Last month’s convening of the Unified Juvenile Code Task Force hosted national speakers from the National Conference of State Legislatures (NCSL), Council of State Governments Justice Center (CSG), and the Texas Public Policy Foundation (TPPF). The speakers shared national trends and specific examples of states shifting away from the use of incarceration of youth to implementing community-based interventions that have been proven to keep the public safe and help kids get back on track.
Across the country, states have been implementing major changes to juvenile justice policies and are now reaping the benefits of better outcomes. In addition to showing trends in state reforms, the Criminal Justice Expert from the NCSL presented several models for reform with proven positive results. For example, Arkansas reinvested $700,000 in 2011 to expand capacities for less punitive more strengths-based interventions following the reduced reliance on detention. Ohio also passed legislation in 2011 to allocate 45% of facility closure funds to services with the same premise.
There is an extraordinary amount of evidence showing what works in handling status offenses. The Director of the National Initiatives Division at the CSG Justice Center, a national non-partisan non-profit representing all three branches of government, outlined three critical evidence-based approaches to status offenses. To obtain optimal results, states must fully understand what children are running from to be able to address the problem, engage and assess families, and apply proven treatments to effectively tend to needs. When using these practices, results revealed reductions in many areas of concern including repeating offenses, re-arrests, and days in detention.
Texas has also implemented significant reform while saving money and improving outcomes. TPPF, a conservative state-based think-tank has identified ten key principles to free market juvenile justice reform, and they have helped implement reforms in Texas. Texas began ending the incarceration of youth for misdemeanors in state-run detention facilities, which led to the closing of several detention facilities. The closures saved money, enabling them to reinvest in practices that were helping the children get back on track. These changes not only address public safety, but also save money and protect our children. Texas is evidence that the most effective programs are not the most expensive ones. The presenter said, “If Texas can do it, so can you,” referring to Kentucky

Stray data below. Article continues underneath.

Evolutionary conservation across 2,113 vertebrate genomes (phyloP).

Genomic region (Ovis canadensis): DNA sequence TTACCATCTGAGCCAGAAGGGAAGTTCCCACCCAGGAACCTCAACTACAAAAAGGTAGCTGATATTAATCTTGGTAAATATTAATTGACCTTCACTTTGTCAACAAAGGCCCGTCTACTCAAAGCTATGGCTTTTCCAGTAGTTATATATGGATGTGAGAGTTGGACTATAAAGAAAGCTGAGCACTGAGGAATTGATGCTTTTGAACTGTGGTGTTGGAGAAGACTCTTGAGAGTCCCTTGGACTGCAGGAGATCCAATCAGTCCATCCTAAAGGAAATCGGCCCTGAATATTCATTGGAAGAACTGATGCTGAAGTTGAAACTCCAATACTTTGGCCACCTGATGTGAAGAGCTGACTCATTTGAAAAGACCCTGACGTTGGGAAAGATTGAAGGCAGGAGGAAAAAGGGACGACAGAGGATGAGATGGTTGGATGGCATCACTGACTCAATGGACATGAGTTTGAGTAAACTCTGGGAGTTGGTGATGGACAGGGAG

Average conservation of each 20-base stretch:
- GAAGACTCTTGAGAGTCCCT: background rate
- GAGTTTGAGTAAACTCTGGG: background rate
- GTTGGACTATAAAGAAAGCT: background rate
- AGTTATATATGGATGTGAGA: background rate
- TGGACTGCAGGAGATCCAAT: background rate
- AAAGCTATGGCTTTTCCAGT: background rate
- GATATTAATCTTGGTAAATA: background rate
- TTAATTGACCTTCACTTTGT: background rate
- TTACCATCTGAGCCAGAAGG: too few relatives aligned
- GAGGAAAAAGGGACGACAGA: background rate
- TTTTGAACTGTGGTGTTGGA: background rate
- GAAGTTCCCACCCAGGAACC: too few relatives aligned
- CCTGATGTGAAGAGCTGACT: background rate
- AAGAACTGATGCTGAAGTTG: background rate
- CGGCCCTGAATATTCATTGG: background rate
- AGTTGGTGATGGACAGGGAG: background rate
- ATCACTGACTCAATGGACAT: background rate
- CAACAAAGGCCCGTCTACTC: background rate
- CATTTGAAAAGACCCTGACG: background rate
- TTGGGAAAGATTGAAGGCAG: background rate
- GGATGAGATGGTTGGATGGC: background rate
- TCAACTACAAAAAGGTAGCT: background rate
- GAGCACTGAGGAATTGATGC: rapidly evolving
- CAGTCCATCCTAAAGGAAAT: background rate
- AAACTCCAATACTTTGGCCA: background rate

Status offenses are one of the pressing areas being addressed by the Task Force. In Jefferson County, Alabama, children and their families are required to attend multiple counseling sessions before a parent can file a petition saying the child is beyond control. In New York City they meet with a qualified Family Assessment Specialist who objectively evaluates the problem and helps the family tackle it.
Without freeing up funding, doing what works and keeping children in their community by evaluating the root cause of the presenting problems will never be possible. A representative from the Health Policy Institute at Georgetown University spoke on financial strategies available to implement the above recommendations. For example, Kentucky has many financial resources at its disposal including current and potential grants. Additionally, Federal programs and policies like the Children’s Health Insurance Program (CHIP), Medicaid and the Individuals with Disabilities Act (IDEA) are also accessible at the federal level and all have direct relations to helping children with this issue. Kentucky could also benefit from financial mapping. By mapping out funding we can see where our money is currently going or coming from and begin to orient funding streams so that they go in directions that benefit the whole. The Georgetown representative concluded her presentation by explaining the need to coordinate existing resources and funding streams. This is similar to the idea of inter-agency collaboration that has been demonstrated in previous meetings. By channeling multiple streams of funding into one “pool” there will be more money to work with, thus more viable options for progress become available.
States have demonstrated that cost-effective, evidence-based programs get our kids back on track and free up money to reinvest in solutions that work. By implementing evidence-based solutions, we will keep the public safe and our children at home, not in detention.